WOKE ACADEMIA: Princeton student says school's new ban on cheating "unfairly targets" non-whites
Emilly Santos, a student at Princeton University
in New Jersey, is complaining about
a new zero-tolerance policy for cheating at her school, which she says is unfair to "minorities" presumably because they cheat more than the majorities
Princeton's Undergraduate Honor Code,' Santos wrote in an opinion piece for her school's newspaper, which is "tasked with holding students accountable and honest in academic settings, mirrors the criminal justice system in its rules and effects."
Brown and black people, Santos suggested in her op-ed, tend to cheat more than lighter-skinned people. As a result, they become unfair targets of what she implies is another system of "oppression."
"It is harmful to the entirety of the Princeton community: the fear it instills in students fosters an environment of academic hostility," Santos wrote. "But it is often most damaging for first-generation low-income (FLI) students – students who also often belong to racial minorities."
The consequences for violating Princeton's Honor Code include being reprimanded, suspended, place on probation, or expelled. Violations include "tampering with a graded exam," "claiming another's work to be one's own," and obtaining exam materials before test dates.
(Related: In 2018, a Princeton "Gender and Sexuality Studies" researcher declared "science" to be racist and "gendered"
because too many men, in her opinion, pursue the field.)
Having to face punishment for cheating is too similar to the criminal justice system, so Santos wants the rules abolished
Since "minorities" tend to do these things the most, in Santos' estimate, they face disproportionate punishment compared to lighter-skinned students who obey the rules and thus do not face any punishment.
"FLI students, like many students, are often afraid of disappointing family and friends," Santos' op-ed further reads.
"A lack of community support in these situations also puts FLI students at a disadvantage compared to their wealthier peers, whose communities often include people who are college-educated and have been exposed to academic integrity systems similar to Princeton’s Honor Code, and may understand the process better."
In order to create a "more equitable society," Santos believes that Princeton needs to have its Honor Code "dismantled." This would allow for brown and black students to cheat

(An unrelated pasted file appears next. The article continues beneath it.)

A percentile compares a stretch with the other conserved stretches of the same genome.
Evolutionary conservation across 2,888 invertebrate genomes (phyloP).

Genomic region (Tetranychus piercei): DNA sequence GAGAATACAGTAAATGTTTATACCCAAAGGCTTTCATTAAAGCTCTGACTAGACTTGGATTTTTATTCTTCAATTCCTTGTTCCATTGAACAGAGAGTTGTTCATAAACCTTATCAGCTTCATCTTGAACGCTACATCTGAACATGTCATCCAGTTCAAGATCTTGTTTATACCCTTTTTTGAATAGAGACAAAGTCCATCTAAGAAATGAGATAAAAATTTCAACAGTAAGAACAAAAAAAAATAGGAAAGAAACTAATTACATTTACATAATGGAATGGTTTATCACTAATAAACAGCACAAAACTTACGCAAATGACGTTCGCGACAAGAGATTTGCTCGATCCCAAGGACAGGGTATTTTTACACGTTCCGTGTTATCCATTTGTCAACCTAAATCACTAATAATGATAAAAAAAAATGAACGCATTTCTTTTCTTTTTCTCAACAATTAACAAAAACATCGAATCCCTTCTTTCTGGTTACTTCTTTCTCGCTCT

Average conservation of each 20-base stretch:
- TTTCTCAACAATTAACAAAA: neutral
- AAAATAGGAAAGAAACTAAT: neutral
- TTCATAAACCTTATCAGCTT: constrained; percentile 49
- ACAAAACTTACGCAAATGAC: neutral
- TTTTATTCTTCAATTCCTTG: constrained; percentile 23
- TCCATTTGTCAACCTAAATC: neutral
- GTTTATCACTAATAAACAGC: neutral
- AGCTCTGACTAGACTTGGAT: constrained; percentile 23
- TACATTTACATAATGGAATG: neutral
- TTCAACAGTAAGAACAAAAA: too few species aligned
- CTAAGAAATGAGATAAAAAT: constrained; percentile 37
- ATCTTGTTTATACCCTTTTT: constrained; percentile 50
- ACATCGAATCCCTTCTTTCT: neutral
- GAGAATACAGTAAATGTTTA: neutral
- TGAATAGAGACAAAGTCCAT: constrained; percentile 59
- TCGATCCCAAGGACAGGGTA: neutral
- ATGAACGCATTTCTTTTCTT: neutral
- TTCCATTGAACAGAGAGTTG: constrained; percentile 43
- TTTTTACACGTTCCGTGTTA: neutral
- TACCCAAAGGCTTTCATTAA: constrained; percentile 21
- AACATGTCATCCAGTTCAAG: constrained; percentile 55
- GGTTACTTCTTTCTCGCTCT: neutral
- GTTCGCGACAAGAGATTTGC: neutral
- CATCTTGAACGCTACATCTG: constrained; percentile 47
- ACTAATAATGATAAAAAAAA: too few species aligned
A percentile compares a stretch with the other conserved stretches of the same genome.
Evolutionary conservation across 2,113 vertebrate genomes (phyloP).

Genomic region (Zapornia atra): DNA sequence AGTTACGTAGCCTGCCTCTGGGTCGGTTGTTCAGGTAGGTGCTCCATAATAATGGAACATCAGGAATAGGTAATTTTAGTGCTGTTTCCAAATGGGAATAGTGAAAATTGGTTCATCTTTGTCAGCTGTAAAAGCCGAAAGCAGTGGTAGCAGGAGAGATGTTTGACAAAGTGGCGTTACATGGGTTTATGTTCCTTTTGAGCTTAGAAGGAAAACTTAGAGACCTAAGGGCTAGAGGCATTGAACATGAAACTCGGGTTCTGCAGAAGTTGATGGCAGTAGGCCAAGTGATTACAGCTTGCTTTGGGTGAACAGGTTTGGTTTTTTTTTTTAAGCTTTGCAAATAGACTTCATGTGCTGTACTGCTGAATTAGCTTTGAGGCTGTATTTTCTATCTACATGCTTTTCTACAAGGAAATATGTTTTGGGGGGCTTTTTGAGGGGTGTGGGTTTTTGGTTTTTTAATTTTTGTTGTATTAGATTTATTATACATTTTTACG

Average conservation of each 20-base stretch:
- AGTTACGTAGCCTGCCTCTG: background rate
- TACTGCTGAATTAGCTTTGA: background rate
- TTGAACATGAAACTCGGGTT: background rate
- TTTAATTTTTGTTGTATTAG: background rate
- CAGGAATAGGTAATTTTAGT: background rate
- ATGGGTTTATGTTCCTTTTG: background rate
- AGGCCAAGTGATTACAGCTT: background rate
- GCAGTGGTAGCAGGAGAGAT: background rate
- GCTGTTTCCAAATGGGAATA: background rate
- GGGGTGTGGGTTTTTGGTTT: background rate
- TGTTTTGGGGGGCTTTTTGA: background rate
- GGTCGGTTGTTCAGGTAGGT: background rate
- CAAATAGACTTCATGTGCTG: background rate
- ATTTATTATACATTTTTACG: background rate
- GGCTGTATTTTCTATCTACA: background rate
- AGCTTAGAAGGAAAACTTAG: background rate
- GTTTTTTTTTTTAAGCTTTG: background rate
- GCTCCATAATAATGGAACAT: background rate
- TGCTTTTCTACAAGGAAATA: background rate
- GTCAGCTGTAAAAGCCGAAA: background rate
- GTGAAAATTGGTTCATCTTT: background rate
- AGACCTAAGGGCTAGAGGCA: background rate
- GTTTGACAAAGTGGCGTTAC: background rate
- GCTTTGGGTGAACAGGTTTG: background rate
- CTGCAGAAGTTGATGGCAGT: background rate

all they want without consequence, creating "equity."
Even though Princeton allows students accused of violating its Honor Code to appeal the Honor Committee's decisions for consequences, Santos believes that this process is also racist because of its "mimicking processes of questioning, evidence gathering [and] witness depositions."
Such a process is inherent to the criminal justice system, and Santos believes that forcing a "minority" student who cheated to undergo it is similar to how "a criminal record haunts previous convicts."
"Princeton, as an institution that aims to educate world leaders and brands itself with social justice discourse, must first address the existing parallels between the [criminal justice system] and these smaller-scale systems we subscribe to," Santos wrote.
"Specifically, we must re-examine the role of the Honor Code and Honor Committee in our community. The University should lead by example by dismantling the Honor Code system, which acts as a barrier to social mobility and a more equitable society. Only once such internal injustices are addressed can we make real-world changes."
In the comments, someone added to the conversation that Santos is clearly stating with her op-ed that minorities are disproportionately cheaters and criminals, which in and of itself is racist.
"This should de-legitimize them greatly, should they adopt this policy," wrote another about what will become of Princeton if it listens to the likes of Santos in creating new policies. "The university system is dead."
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